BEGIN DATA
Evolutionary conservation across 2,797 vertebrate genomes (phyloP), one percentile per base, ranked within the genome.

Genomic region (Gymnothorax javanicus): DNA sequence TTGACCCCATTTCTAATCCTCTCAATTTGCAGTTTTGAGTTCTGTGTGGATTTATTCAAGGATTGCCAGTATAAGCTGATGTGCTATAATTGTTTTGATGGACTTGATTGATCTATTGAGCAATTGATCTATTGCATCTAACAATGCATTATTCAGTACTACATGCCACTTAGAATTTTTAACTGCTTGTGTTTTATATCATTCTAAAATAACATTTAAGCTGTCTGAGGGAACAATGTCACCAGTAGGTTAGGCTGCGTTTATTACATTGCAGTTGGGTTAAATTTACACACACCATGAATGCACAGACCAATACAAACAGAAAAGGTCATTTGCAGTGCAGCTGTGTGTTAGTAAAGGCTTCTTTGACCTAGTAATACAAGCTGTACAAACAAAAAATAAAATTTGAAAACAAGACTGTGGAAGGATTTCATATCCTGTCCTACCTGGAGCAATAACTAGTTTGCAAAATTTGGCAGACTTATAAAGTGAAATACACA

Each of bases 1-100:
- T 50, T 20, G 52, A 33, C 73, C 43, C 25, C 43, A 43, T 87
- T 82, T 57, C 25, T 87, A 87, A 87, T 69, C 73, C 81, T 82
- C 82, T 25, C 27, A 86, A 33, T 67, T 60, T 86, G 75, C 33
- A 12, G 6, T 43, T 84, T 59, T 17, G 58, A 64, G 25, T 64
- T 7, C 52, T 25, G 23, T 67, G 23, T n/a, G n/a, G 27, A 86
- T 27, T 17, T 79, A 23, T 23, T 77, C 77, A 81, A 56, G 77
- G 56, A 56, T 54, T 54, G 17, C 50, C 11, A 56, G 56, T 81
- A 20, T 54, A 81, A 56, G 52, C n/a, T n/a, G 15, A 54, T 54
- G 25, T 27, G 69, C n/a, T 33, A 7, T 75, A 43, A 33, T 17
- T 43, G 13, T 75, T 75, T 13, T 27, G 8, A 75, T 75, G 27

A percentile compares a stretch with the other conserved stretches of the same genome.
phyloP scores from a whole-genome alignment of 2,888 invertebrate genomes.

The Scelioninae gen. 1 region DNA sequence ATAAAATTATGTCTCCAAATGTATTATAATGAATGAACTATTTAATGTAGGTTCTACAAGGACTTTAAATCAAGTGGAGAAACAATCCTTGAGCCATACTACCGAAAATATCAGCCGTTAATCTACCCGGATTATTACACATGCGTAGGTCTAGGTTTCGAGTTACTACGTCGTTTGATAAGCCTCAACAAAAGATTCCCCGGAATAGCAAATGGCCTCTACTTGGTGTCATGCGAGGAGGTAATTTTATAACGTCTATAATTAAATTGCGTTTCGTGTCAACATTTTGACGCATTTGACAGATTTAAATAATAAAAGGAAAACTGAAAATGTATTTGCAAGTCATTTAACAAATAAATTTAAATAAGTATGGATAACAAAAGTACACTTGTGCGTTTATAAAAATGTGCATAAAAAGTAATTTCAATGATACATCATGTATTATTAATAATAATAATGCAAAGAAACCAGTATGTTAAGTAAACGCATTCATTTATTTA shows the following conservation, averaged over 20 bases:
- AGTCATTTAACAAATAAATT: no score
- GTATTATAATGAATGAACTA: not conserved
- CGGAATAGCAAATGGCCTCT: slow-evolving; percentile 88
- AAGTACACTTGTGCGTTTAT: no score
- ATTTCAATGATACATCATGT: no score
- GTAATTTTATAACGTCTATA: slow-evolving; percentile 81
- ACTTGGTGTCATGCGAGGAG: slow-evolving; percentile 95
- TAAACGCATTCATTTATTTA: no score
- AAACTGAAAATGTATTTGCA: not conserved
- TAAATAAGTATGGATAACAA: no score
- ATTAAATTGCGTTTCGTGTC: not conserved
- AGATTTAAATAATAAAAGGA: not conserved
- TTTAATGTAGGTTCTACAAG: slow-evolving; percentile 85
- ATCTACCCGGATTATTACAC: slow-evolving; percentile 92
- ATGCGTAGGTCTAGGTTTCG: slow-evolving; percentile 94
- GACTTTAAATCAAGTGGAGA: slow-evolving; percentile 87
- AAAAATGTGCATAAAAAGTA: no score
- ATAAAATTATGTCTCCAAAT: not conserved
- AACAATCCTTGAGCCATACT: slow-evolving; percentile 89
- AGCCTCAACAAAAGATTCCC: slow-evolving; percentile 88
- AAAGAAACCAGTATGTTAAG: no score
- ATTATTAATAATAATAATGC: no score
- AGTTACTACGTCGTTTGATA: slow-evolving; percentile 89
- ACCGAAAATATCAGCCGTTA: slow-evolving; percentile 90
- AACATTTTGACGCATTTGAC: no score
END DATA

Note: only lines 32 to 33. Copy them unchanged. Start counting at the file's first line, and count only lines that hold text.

- GACTTTAAATCAAGTGGAGA: slow-evolving; percentile 87
- AAAAATGTGCATAAAAAGTA: no score